We’ll be liveblogging from the BBC’s ‘Fusion Data Day’ from 10-3 today, embedded below and on Twitter @helpmeinvestig8
On Friday the BBC released documents from The Pollard Report into the Savile inquiry.
These were published as scanned PDFs, making it impossible to search text or count mentions of particular terms.
We’ve used document extraction service DocumentCloud to convert the two key documents – appendices 10 (statements) and 12 (emails and documents) – into text. These are linked below. If you use them, let us know so we can continue to do this.
Martin Rosenbaum is the BBC's Freedom of Information expert. As well as using FOI to find stories himself, he helps journalists across the organisation use the FOI Act to access information on public bodies. You can see examples of his work on his BBC page, and find him on Twitter @rosenbaum6. In this video he gives some tips on writing FOI requests, including being specific about dates and knowing which organisation holds the information you're looking for.
Now, more than ever, public organisations are trying to make themselves just that: public.
“The genie cannot be put back into the bottle, however hard authorities try,” writes John Kampfner in today’s Media Guardian. “The information relationship has shifted, but the power relationship has not. The Democracy recession is gathering pace.”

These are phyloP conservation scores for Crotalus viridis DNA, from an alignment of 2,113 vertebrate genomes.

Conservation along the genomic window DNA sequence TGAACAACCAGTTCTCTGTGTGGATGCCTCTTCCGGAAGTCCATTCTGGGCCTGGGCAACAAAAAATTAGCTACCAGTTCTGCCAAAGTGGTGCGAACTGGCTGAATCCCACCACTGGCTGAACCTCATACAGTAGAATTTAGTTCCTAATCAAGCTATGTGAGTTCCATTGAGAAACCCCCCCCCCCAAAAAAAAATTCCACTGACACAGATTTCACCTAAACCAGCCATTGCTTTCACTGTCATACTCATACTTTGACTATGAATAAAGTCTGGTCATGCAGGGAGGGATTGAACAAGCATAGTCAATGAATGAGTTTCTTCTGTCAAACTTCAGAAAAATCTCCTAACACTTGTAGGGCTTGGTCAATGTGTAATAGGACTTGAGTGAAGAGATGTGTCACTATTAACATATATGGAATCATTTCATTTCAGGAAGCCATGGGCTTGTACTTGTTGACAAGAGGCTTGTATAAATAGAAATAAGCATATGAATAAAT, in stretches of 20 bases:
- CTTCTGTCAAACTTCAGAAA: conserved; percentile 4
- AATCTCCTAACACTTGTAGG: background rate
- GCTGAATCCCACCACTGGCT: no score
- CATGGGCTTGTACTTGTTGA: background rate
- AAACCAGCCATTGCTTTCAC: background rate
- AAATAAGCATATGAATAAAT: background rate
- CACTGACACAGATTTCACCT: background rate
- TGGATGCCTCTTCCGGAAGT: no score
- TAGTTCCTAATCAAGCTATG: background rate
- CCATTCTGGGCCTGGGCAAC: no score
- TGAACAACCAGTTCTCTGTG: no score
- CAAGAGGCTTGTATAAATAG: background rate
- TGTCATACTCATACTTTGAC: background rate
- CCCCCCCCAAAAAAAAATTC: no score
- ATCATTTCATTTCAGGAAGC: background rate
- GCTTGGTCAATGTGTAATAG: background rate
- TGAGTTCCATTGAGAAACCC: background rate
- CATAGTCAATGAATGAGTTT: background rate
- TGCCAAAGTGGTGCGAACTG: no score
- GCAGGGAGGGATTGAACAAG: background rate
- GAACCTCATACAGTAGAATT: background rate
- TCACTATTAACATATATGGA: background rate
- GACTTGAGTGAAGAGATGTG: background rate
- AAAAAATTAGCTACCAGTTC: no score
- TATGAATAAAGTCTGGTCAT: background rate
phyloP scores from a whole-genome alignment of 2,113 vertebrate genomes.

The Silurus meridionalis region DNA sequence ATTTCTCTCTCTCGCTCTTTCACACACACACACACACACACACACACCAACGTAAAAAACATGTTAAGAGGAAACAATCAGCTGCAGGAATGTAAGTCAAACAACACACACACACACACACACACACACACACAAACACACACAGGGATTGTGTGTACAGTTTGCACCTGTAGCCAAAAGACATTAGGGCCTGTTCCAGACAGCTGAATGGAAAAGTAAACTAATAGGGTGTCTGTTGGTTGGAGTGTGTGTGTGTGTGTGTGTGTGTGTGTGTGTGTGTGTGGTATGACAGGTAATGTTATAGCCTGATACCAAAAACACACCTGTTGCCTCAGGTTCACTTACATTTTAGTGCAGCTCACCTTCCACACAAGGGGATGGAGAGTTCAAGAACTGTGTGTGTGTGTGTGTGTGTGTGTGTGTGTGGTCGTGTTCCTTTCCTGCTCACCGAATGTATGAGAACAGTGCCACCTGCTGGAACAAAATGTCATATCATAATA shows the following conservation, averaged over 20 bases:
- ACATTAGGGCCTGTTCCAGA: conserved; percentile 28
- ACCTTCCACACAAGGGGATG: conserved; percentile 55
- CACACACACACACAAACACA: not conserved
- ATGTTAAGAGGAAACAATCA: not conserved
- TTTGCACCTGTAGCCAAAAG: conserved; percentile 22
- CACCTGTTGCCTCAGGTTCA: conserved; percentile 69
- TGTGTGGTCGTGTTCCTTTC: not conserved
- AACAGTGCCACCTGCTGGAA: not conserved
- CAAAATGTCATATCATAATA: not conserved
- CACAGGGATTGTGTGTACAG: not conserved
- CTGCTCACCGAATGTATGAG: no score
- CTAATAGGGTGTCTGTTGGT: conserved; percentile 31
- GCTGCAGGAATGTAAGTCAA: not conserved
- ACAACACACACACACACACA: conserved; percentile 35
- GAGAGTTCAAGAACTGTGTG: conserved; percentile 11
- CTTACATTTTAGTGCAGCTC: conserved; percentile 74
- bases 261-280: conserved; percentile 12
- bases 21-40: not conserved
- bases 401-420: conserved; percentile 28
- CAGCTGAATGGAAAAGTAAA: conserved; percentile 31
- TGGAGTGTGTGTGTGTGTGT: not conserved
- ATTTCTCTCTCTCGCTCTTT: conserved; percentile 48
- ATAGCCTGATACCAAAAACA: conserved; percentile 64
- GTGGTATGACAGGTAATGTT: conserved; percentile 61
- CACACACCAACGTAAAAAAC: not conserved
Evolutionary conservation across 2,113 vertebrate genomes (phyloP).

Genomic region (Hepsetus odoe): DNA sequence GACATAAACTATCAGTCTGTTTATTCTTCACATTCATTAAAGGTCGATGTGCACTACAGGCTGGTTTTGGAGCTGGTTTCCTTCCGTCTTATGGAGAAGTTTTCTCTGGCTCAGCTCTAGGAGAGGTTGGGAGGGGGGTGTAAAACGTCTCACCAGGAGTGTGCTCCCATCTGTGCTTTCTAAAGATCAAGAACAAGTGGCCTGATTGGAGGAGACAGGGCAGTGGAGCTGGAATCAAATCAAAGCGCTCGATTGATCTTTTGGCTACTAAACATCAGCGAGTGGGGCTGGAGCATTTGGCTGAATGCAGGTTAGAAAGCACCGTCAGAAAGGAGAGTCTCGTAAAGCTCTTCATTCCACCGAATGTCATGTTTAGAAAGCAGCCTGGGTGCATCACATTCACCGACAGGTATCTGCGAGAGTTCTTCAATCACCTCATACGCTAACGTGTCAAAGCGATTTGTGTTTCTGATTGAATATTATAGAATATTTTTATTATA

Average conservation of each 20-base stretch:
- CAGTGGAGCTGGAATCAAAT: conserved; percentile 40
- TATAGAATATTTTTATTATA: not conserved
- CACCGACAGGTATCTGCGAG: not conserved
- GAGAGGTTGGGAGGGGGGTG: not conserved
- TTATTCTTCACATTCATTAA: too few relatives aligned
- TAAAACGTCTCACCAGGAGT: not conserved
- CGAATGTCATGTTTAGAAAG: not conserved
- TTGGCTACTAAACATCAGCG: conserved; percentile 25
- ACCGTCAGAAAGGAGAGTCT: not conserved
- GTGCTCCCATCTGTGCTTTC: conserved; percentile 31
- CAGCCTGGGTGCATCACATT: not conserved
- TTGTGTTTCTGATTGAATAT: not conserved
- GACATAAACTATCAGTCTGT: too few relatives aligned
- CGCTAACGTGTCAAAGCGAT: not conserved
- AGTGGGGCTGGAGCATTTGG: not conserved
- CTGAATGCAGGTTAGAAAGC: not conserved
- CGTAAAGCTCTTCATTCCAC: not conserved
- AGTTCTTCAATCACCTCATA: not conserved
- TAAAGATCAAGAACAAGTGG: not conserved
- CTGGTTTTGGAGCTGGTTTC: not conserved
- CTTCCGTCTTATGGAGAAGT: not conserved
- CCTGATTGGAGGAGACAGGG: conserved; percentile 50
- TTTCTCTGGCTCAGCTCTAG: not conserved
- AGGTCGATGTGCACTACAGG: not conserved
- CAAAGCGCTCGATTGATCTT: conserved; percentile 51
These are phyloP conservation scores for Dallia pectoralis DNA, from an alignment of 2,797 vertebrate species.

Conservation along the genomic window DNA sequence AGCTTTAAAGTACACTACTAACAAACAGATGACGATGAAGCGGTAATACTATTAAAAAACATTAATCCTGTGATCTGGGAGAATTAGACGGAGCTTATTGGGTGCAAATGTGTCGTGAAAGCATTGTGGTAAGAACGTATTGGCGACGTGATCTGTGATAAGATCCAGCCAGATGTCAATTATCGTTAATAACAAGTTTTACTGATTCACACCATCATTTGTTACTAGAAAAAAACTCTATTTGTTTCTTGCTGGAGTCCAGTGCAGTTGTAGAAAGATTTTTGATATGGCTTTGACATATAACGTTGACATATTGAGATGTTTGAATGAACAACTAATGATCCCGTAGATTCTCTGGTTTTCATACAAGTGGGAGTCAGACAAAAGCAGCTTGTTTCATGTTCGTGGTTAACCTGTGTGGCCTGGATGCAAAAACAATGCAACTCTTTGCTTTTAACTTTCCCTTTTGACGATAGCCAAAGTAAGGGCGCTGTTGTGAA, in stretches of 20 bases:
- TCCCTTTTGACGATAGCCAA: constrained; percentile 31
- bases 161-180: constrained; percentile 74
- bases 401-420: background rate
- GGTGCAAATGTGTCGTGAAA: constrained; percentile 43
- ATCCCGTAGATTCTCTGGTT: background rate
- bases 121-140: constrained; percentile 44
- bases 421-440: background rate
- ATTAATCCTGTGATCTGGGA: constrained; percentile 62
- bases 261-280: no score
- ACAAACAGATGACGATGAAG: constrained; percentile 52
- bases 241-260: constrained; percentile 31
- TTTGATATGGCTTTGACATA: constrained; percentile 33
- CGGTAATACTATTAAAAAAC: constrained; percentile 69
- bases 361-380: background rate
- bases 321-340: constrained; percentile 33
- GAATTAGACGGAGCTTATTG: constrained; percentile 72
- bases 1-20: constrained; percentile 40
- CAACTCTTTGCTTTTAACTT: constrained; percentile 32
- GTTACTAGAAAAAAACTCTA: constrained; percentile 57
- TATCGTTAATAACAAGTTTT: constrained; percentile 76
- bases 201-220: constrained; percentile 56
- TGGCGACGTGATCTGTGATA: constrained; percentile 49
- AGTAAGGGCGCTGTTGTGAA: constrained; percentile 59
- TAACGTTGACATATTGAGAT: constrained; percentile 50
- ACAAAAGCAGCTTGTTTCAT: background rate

The general public now have a thirst for that most gritty and honest of information and journalists more than ever are gaining access to it.
This means that everyone is becoming more wary of the way in which both public and private organisations handle, store and release information for public consumption and record.
This is why we are mentioning onebillionpageviews: the anti-license fee website have offered a single download that allows access to all the Freedom of Information requests that the BBC received (and hosted on their site) before 2008, which were later removed.
First of all, it is shocking that whilst everyone is so tuned in to the way in which public organisations handle data that the BBC would simply remove a huge cache of data from their site.
Secondly, for the BBC to do anything this brave and seemingly careless with their data when websites like NoTVLicenseFee are willing to keep that store of data available for the foreseeable future seems counter to their nature as a ‘public’ organisation.
They have also chosen to host every freedom of information request that the BBC received since the big removal and any more that arise in the future.
It’s great that a site like this wants to hold organisations to account and make sure that data is readily available amongst the rise in public curiosity into how their money is being spent, but it is also important that massive organisations like the BBC are careful to not be caught in the crossfire that grows out of the “democracy recession”.